EU 'Determined to Preserve' Iran Nuclear Deal: Mogherini
The EU is "determined to preserve" the Iran nuclear deal despite the US withdrawal, the bloc's diplomatic chief Federica Mogherini said Tuesday, pledging to "stay true" if Tehran stuck to its commitments.
The 2015 accord "is delivering on its goal which is guaranteeing that Iran doesn't develop nuclear weapons, the European Union is determined to preserve it," Mogherini said.
EU President Donald Tusk said the Iran deal would be on the agenda when the bloc's leaders meet for a summit in Sofia next week.
"Policies of @realDonaldTrump on #IranDeal and trade will meet a united European approach. EU leaders will tackle both issues at the summit in Sofia next week," Tusk wrote on Twitter.
Mogherini made a direct appeal to the Iranian people and their leaders to stick with the accord after US President Donald Trump said Washington was ditching what he called a "defective" agreement.
"Stay true to your commitments as we will stay true to ours and together with the rest of the international community we will preserve this nuclear deal," Mogherini said at a hastily arranged press conference in Rome.
She warned she was "particularly worried" by Trump's announcement of new sanctions on Iran, saying the EU would act to defend its economic interests.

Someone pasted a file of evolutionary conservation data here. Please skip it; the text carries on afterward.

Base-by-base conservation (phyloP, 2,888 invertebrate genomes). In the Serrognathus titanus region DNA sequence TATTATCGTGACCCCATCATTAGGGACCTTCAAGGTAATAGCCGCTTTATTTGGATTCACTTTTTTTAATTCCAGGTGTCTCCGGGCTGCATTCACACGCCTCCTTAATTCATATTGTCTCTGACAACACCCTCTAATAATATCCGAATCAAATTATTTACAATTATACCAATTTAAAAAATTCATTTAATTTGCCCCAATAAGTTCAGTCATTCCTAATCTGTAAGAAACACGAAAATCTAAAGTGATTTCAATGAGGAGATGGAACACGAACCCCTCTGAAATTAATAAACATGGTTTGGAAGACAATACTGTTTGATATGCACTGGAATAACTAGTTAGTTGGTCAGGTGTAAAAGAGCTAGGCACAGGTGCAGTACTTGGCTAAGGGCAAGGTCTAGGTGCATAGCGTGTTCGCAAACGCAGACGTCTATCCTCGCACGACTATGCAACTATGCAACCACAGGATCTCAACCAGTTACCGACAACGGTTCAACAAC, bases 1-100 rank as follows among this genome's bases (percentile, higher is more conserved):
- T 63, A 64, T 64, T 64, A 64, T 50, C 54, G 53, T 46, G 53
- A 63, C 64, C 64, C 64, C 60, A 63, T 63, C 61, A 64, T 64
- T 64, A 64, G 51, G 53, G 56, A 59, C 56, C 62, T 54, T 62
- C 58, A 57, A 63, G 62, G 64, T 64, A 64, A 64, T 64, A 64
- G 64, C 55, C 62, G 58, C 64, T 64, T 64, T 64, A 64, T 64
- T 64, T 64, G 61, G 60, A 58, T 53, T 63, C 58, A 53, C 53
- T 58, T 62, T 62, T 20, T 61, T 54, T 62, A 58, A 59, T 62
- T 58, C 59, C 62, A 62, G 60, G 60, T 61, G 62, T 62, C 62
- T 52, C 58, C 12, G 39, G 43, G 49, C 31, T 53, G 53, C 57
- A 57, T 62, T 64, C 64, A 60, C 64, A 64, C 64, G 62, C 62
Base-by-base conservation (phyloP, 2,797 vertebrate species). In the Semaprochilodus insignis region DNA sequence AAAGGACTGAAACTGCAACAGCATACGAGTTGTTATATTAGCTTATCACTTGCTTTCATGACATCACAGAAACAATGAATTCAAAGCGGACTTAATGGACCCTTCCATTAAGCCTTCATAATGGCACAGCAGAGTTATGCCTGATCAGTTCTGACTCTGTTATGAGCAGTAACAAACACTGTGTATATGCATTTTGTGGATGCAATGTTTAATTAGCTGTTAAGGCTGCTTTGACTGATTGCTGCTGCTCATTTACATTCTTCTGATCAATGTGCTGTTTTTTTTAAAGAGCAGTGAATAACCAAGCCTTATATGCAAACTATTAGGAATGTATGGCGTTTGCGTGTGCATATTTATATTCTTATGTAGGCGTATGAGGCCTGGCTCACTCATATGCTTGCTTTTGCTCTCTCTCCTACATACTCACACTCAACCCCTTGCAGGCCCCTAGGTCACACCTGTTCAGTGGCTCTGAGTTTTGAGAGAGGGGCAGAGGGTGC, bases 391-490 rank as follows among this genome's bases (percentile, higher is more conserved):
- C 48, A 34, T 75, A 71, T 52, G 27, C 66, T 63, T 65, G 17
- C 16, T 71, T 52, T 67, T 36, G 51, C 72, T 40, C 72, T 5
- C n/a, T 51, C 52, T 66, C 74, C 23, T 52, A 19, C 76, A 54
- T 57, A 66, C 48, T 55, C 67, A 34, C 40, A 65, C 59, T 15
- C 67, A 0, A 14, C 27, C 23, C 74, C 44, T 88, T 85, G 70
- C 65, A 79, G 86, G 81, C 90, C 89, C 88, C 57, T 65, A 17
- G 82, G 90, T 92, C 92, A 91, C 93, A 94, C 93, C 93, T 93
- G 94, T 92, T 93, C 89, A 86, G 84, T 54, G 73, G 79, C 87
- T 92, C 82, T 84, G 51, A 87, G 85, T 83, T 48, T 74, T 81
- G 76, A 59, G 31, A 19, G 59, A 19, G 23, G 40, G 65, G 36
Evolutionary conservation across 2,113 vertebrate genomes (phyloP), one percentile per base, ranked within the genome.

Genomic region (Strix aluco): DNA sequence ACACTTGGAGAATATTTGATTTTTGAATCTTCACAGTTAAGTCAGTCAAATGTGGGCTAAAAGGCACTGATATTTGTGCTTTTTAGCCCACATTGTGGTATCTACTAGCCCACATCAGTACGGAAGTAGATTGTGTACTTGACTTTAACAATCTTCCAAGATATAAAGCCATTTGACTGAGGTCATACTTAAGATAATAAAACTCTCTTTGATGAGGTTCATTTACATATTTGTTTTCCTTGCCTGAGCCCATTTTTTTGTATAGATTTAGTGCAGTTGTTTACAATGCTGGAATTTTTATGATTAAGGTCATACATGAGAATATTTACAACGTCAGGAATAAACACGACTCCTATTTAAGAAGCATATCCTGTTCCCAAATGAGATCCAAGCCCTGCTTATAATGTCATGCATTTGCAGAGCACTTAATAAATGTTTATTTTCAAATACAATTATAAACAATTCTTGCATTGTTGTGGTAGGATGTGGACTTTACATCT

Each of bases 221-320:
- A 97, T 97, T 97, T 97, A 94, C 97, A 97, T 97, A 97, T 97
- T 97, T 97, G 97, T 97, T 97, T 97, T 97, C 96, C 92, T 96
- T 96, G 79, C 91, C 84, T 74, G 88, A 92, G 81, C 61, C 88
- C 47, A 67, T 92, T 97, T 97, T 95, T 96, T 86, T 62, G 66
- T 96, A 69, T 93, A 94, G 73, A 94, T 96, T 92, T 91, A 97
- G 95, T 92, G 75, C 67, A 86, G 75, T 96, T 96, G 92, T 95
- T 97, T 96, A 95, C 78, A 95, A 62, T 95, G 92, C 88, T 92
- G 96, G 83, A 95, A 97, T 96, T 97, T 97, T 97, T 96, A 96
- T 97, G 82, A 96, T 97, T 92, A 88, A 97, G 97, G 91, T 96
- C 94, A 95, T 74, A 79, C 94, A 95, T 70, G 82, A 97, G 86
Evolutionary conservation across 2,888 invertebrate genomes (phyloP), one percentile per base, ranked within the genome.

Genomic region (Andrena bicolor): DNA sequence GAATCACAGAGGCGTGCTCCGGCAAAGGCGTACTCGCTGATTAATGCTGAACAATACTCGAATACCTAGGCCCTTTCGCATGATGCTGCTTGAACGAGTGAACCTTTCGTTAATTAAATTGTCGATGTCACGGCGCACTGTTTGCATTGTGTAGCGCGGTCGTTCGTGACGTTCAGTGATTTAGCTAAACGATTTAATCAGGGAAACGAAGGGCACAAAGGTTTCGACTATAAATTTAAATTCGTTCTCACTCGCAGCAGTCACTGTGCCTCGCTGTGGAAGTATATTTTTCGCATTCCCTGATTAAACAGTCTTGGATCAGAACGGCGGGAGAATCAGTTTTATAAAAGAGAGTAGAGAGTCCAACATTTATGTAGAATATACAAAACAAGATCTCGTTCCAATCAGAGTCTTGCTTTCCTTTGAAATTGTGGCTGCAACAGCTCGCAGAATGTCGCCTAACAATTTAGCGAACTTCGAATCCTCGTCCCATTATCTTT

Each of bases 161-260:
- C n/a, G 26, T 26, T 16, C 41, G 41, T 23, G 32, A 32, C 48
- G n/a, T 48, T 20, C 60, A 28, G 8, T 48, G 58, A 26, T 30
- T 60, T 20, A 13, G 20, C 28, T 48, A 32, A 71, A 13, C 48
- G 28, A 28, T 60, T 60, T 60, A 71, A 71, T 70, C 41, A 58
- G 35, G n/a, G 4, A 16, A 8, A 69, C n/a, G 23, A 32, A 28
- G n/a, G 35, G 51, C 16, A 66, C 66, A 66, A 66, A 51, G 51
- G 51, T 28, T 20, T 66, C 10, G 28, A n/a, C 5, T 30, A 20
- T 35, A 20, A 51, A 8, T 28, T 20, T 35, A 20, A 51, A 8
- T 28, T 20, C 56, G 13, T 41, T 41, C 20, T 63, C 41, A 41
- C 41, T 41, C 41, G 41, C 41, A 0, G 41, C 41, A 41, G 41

An EU official said the European Commission, the bloc's executive, would meet next week to discuss possible countermeasures to US sanctions.
The official called Trump's decision "the worst that could have been taken". European powers Britain, France and Germany led a campaign to persuade Trump to stick with the deal negotiated by his predecessor Barack Obama, arguing that it was the most effective way of stopping Iran developing nuclear weapons.
But the massive diplomatic push ended in failure as Trump—as expected—announced the US was pulling out and reimposing sanctions that had been relaxed in return for Iran abandoning its nuclear program.
But Mogherini said the EU would stick with the accord, which was also signed by Russia and China.
"As long as Iran continues to implement its nuclear related commitments, as it is doing so far, the European Union will remain committed to the continued full and effective implementation of the nuclear deal," she said.
"We fully trust the work, competence and autonomy of the International Atomic Energy Agency that has published 10 reports certifying that Iran has fully complied with its commitments."
Senior British, German, French and EU officials held last-ditch talks with Iran's deputy foreign minister Abbas Araghchi in Brussels just hours before Trump's announcement, stressing that Europe was committed to the deal whatever the news from the White House.
A German foreign ministry source said it was important to keep talks going in coming days to avoid "uncontrolled escalation" after Trump's decision.
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